CIBSE Case Study: Visitor Centre with A-Rated EPC
CIBSE Case Study: Visitor Centre with A-Rated EPC
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Article from the September 2012 edition of the CIBSE Journal by Andy Pearson
Building on a flood plain posed extraordinary challenges for the designers of the award-winning Brockholes Nature Reserve visitor centre. Andy Pearson finds out more.
It was a difficult brief. Design a visitor centre complete with shop, classroom, exhibition space and conference centre right in the middle of an ecologically sensitive site in the middle of a flood plain.
"The competition was advertised on the RIBA website and so I set about forming a team to win the project," says Hareth Pochee, an engineer at Max Fordham. He joined forces with Adam Kahn Architects, structural engineers Price and Myers, and quantity surveyor Jackson Coles to come up with a design for a visitor centre for Brockholes Nature Reserve, which is sited close to the River Ribble near Preston.
The team's winning design for the 67ha wetland site gave each of the centre's functions its own building. These are clustered together, village-like, on a 2,400m2 concrete pontoon that fl oats on one of the site's three lakes. As well as giving the centre significant flood protection - the area floods every 15 years - this innovative solution brings visitors close to the reeds at the water's edge: "The buildings are located where the nature is happening," says Pochee.
Once they'd won the contract, Pochee and the team sat down with the client to develop the scheme. "It was clear from the outset that environmental performance was top of the client's agenda," explains Pochee.
Initially, BREEAM was not a project requirement. However, as the design developed, a revised version of BREEAM was published that included a new "Outstanding" rating for ultra-sustainable developments. According to Pochee, both the design team and client were inspired by this new rating - and, as a result, BREEAM Outstanding became a key aim.
In addition to this aspiration, Max Fordham decided to conduct an embodied energy analysis of the £6.2m scheme's construction materials. The investigation was based on the Environment Agency's database, coupled with the consultant's own research. "The methodology is straightforward, but confi dence in some of the data is frustrating because different sources have different energy values for the same materials, so we had to make a critical assessment based on the accuracy of the calculations," says Pochee.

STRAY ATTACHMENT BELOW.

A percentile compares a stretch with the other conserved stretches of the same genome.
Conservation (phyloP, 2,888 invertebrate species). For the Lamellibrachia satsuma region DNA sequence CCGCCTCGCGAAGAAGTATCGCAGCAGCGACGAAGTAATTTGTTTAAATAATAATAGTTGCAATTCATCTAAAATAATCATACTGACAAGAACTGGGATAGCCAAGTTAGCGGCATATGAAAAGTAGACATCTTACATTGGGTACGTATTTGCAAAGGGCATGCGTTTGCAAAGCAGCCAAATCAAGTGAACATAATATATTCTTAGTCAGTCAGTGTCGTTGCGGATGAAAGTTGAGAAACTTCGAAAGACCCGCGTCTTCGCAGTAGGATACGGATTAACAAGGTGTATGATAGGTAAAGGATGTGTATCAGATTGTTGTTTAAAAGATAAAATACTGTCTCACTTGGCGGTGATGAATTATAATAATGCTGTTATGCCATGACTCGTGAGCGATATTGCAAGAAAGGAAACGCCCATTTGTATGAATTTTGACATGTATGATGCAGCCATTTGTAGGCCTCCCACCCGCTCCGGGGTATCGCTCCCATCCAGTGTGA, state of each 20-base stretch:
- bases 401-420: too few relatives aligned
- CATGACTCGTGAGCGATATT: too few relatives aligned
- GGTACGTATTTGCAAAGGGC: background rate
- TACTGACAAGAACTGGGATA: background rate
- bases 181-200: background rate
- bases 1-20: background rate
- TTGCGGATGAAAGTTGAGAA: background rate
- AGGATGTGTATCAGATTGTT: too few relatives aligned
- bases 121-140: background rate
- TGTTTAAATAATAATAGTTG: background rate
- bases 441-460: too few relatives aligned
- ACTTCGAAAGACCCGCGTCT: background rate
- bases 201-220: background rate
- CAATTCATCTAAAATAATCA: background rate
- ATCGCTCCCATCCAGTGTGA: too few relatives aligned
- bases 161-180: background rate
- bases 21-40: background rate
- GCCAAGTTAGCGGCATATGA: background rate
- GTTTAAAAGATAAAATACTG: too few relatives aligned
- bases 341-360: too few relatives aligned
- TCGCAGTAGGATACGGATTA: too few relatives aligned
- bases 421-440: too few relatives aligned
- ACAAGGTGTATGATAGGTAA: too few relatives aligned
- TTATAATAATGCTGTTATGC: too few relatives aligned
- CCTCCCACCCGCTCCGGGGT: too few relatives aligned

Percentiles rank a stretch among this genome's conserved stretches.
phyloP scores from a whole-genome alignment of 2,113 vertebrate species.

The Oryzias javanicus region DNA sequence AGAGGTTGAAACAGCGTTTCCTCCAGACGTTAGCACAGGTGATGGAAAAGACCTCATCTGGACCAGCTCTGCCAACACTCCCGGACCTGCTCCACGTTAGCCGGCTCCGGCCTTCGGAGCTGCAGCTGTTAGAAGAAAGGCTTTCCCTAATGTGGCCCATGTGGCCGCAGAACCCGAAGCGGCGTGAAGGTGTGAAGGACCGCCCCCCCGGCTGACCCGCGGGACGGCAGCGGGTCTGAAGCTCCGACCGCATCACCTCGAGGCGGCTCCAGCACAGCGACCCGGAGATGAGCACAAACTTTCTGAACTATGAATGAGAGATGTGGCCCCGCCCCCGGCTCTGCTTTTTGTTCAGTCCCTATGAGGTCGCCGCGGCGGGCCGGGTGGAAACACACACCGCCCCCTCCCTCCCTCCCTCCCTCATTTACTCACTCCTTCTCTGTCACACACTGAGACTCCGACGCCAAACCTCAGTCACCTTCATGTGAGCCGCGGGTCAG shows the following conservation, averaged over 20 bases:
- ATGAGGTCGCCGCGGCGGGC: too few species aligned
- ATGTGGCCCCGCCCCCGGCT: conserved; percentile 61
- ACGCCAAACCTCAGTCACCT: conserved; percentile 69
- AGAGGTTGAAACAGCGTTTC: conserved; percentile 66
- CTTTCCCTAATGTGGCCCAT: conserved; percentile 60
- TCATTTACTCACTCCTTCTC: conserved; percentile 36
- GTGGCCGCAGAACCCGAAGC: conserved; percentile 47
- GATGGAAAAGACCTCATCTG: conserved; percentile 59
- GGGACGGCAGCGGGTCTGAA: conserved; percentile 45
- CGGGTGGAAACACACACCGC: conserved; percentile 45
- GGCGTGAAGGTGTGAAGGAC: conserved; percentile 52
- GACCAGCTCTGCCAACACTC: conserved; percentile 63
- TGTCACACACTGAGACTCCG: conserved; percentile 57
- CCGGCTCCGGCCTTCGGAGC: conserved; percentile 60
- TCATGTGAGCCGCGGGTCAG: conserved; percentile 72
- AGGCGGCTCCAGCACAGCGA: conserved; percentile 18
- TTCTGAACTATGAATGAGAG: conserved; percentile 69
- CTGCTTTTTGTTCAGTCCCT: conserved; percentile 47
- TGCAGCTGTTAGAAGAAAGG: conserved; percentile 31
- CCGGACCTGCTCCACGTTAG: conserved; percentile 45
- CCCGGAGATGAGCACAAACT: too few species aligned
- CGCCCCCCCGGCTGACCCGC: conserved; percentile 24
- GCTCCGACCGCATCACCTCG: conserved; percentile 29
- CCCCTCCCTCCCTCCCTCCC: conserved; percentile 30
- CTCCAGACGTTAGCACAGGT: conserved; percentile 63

One result of these studies was that concrete, rather than steel, was used to construct the floating pontoon. This was cast in-situ, around polystyrene void formers. "Its construction means that, even if the concrete pontoon does spring a leak, it will still float," reassures Pochee.
The pontoon has a rustic appearance, thanks to a series of narrow, barn-like buildings with tall, pitched roofs and no ceilings. Their walls and roofs are formed from structural insulated panels (SIPs), topped by an oak shake roof.
Pochee is particularly pleased with the façade design, which he describes as "an environmental conditioning machine", and waxes lyrical about the part the windows, insulation, apertures, shading, glazing specification and air tightness have contributed to the environment and servicing strategy.
The buildings have been designed with areas of carefully orientated glazing to ensure good views out and excellent levels of natural light, minimising the requirement for artificial lighting. The windows are made from high-specification double-glazed units, combined with a low conductivity timber frame and thermal-break edge-spacers to produce a unit with an overall U-value of 1.1 W/m2 K. Pochee says this gives the units "a comparable thermal performance to triple glazing but with better light transmission". As a result, daylight factors exceed 4% in all the main spaces, and even in secondary spaces, such as WCs, the daylight factor is still above 2%.
Any artificial light required is provided by bare fluorescent tubes suspended beneath the roof. The lack of a diffuser significantly increases light output. A reflective panel mounted above the bare lamps helps direct light downwards. The fittings also incorporate daylight controls and presence detectors to turn off the lighting when there is sufficient daylight or rooms are empty.
In addition to daylight, the glazing also admits passive solar heat from the low winter sun. In summer, external awnings are used to prevent rooms from overheating. As well as providing shade, says Pochee, the awnings allow views out beneath the sloping canopy, while enabling air to flow freely through the open windows.
A breath of fresh air
A series of rooflights, positioned close to the roof ridge, open to allow warmed air to rise out of the buildings as part of a natural ventilation strategy. These are predominantly orientated north to avoid over-exposure to the summer sun, with retractable blinds fitted beneath to help prevent summer overheating.
The buildings that make up the visitors centre are naturally ventilated, with the exception of a few rooms such as the toilets and kitchen. In winter, fresh air enters buildings through a row of small, low-level vents positioned beneath the windows. The vents are opened and closed using a building management system (BMS), depending on room temperature and CO2 levels. When it is very cold the vents open far enough to allow 4 l/s/person of fresh air to enter the space increasing to 8 l/s/ when the weather is mild.